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Applying Hyperspectral Remote Sensing Techniques for the Detection of Hydrothermal Alteration Zones and Gossans in Northern Canada

  • Author / Creator
    Laakso, Kati S.
  • This thesis is composed of three chapters assessing the following specific goals: 1) To evaluate the potential of airborne hyperspectral remote sensing data and techniques to delineate the hydrothermal alteration zones of volcanogenic massive sulfide (VMS) systems in areas of abundant lichens on rock outcrops; 2) To assess the potential of hyperspectral remote sensing data and techniques to unmask the hydrothermal alteration intensity variation of VMS systems; 3) To investigate the effect of the rock substrates and lichens on the spectral properties of gossans in the visible-near infrared wavelength region (VNIR, 400-1300 nm); 4) To evaluate the potential of hyperspectral remote sensing data to unmask the mineralogical properties of the rock substrates of gossans in the short-wave infrared wavelength region (SWIR, 1300-2500 nm). First, in Chapter two airborne and ground hyperspectral data from an economically important Izok Lake VMS deposit (Nunavut, northern Canada) are used to test the ability to unmask hydrothermal alteration zones by remote sensing in an area of abundant low-growing ground cover. The results suggest that these zones can be delineated by hyperspectral airborne remote sensing means even if the dense ground cover necessitates the masking out of many pixels in the scene. In Chapter three, the applicability of hyperspectral ground and laboratory remote sensing data are used to estimate the hydrothermal alteration intensity variation of the Izok Lake deposit. The results suggest that there are statistically significant relationships between the spectral properties of the phyllosilicate minerals (white micas and biotite/chlorite) and alteration indices (the Ishikawa and chlorite-carbonate-pyrite index). These relationships can be exploited to investigate the large scale hydrothermal intensity variation of VMS deposits. Furthermore, the investigations of Chapters two and three suggest that biotite/chlorite can provide a stronger vector toward the massive sulfide lenses of the Izok Lake deposit than white micas. Finally, Chapter four discusses the optical thickness properties of gossans, and the effects of lichens and rock substrates on their spectral properties. These phenomena were investigated by means of laboratory and airborne hyperspectral remote sensing data from the Cape Smith Belt in northern Canada. The results indicate that some gossans are optically thin, enabling the transmission of light into the rock substrate. The implications are twofold. First, the rock substrates can influence the spectral shape of the iron oxide minerals, the main constituents of gossans, in the VNIR wavelength region. Second, the mineralogical properties of the host rock substrates of optically thin gossans can be detected by remote sensing means. This finding can be used for mineral exploration in areas of a known link between specific rock types and ore deposits. Also, our investigation in the Cape Smith Belt suggests that spectral mixing between gossans and lichens can influence the spectral shape of gossans in the VNIR wavelength region. As in case of spectral mixing between gossans and their rock substrates, understanding the effects of such mixing is important because it can affect the ability to characterize the mineralogical properties of gossans by remote sensing. My thesis addresses issues that are critical to the advancement of hyperspectral remote sensing techniques for mineral exploration in the subarctic and Arctic. The investigations discussed in my thesis contribute to the understanding of the applicability of hyperspectral airborne, ground and laboratory remote sensing datasets and techniques to unmask potential ore deposits in northern areas.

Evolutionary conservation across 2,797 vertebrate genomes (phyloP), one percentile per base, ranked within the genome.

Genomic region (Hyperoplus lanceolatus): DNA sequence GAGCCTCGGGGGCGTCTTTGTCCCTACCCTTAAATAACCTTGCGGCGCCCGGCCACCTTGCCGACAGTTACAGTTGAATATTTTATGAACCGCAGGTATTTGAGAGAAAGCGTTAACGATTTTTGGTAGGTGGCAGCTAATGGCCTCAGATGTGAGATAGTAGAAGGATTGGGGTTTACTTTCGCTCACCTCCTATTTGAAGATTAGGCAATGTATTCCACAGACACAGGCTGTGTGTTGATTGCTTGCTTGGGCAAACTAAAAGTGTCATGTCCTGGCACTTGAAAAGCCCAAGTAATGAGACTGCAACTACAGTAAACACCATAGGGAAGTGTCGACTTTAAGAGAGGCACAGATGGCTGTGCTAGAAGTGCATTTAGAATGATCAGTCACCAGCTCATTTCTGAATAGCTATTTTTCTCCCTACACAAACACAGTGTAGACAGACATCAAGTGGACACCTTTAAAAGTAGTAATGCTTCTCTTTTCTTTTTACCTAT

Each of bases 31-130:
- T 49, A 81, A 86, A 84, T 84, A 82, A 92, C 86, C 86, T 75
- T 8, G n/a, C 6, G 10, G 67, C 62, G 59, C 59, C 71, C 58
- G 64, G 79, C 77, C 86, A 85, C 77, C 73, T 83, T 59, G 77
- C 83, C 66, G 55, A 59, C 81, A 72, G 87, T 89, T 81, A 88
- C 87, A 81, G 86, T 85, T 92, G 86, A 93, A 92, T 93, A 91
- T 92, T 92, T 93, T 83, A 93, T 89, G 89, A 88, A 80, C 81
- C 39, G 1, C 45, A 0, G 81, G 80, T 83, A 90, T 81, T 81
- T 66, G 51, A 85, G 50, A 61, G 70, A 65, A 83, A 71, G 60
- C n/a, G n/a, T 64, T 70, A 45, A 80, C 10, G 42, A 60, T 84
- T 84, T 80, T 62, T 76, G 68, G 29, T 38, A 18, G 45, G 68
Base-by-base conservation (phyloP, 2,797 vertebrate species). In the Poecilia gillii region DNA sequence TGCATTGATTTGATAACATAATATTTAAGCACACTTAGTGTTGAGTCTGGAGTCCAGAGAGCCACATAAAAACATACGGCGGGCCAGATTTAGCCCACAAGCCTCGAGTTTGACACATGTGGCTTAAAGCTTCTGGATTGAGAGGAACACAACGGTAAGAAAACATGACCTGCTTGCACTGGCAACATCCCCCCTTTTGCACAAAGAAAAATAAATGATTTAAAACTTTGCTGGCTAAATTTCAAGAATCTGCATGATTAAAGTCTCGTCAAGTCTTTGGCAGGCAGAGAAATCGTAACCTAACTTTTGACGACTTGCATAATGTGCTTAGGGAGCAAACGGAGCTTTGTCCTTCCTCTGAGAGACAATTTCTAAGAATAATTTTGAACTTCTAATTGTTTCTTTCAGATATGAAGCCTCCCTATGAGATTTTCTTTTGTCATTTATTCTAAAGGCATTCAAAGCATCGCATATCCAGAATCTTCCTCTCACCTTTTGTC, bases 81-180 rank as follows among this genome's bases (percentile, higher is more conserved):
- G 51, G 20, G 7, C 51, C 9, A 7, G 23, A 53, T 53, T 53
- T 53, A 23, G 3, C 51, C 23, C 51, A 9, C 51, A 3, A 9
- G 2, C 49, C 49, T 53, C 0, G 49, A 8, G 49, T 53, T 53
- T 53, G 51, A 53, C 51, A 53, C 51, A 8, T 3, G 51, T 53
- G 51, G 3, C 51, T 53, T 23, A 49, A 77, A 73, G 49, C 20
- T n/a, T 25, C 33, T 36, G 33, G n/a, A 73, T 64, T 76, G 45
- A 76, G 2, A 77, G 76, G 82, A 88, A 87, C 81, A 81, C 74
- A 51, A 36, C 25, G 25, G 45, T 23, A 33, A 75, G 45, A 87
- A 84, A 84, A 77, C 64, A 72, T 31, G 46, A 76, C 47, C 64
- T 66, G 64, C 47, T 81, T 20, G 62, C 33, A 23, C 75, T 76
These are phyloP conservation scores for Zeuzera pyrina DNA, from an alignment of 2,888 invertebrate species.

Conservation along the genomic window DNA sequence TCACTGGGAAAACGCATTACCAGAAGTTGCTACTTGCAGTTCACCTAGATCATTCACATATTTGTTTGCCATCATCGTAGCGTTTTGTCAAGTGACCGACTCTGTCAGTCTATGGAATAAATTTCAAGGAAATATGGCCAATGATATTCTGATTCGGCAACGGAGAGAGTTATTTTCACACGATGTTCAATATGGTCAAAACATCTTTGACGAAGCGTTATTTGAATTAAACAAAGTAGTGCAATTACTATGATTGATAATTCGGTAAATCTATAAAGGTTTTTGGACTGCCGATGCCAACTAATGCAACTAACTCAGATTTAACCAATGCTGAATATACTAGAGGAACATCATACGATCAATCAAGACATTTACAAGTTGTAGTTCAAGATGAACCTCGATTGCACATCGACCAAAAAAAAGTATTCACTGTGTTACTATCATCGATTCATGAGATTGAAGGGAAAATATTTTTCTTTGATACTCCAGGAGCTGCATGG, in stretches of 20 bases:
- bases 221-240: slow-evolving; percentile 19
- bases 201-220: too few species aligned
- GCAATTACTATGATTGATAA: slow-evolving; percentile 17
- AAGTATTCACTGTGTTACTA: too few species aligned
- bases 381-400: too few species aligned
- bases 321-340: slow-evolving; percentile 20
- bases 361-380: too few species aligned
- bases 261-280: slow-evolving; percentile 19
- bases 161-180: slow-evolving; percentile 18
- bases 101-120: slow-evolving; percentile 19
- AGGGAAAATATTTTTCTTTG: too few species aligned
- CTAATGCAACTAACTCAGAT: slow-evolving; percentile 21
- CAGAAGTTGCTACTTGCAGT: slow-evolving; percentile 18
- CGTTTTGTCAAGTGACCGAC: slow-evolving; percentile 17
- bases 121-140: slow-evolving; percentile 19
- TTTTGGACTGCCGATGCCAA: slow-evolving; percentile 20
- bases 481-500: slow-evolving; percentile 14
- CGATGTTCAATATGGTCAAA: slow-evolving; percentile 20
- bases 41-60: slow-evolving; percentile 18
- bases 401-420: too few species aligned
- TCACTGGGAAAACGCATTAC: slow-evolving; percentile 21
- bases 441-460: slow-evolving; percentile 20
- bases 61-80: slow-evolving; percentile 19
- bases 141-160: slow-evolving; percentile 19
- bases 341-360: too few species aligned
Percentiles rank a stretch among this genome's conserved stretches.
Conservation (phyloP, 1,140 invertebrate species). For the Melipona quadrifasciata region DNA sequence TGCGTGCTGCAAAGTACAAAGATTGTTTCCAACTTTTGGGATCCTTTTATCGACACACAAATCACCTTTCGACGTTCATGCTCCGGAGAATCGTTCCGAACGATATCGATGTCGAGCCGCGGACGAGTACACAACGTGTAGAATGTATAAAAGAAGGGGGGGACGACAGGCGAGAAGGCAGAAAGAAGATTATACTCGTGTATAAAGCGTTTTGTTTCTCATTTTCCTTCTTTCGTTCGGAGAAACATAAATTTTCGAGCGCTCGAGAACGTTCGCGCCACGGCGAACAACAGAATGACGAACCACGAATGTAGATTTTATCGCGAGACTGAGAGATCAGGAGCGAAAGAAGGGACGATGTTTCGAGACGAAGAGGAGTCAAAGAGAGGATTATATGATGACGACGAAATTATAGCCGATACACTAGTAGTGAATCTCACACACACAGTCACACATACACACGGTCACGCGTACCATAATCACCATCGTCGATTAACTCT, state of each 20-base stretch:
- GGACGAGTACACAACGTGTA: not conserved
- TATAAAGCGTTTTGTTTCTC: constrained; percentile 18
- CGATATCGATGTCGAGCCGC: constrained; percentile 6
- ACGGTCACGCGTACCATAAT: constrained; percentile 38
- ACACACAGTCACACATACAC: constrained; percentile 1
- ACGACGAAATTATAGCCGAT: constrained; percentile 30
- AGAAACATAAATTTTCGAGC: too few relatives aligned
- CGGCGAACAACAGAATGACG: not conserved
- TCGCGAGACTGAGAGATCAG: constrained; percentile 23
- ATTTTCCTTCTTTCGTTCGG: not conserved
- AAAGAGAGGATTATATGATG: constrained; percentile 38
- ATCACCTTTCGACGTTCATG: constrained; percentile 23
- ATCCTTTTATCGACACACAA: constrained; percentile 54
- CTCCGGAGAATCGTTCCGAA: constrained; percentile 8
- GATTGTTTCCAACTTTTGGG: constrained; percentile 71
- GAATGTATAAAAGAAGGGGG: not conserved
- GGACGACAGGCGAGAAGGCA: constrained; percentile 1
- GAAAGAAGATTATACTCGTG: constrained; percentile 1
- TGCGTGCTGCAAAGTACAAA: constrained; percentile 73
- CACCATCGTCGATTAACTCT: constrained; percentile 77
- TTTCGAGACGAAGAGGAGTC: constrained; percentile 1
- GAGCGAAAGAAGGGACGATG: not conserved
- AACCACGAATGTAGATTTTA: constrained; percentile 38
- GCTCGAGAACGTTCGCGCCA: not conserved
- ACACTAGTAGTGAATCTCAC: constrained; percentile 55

• Subjects / Keywords
  • Graduation date
    2015-06
  • Type of Item
    Thesis
  • Degree
    Doctor of Philosophy
  • DOI
    https://doi.org/10.7939/R3901ZN9G
  • License
    This thesis is made available by the University of Alberta Libraries with permission of the copyright owner solely for non-commercial purposes. This thesis, or any portion thereof, may not otherwise be copied or reproduced without the written consent of the copyright owner, except to the extent permitted by Canadian copyright law.
  • Language
    English
  • Institution
    University of Alberta
  • Degree level
    Doctoral
  • Department
    • Department of Earth and Atmospheric Sciences
  • Supervisor / co-supervisor and their department(s)
    • Rivard, Benoit (Department of Earth and Atmospheric Sciences)
  • Examining committee members and their departments
    • Waldron, John (Department of Earth and Atmospheric Sciences)
    • Rivard, Benoit (Department of Earth and Atmospheric Sciences)
    • Cloutis, Ed (Department of Geography, The University of Winnipeg)
    • Muehlenbachs, Karlis (Department of Earth and Atmospheric Sciences)
    • Herd, Christopher (Department of Earth and Atmospheric Sciences)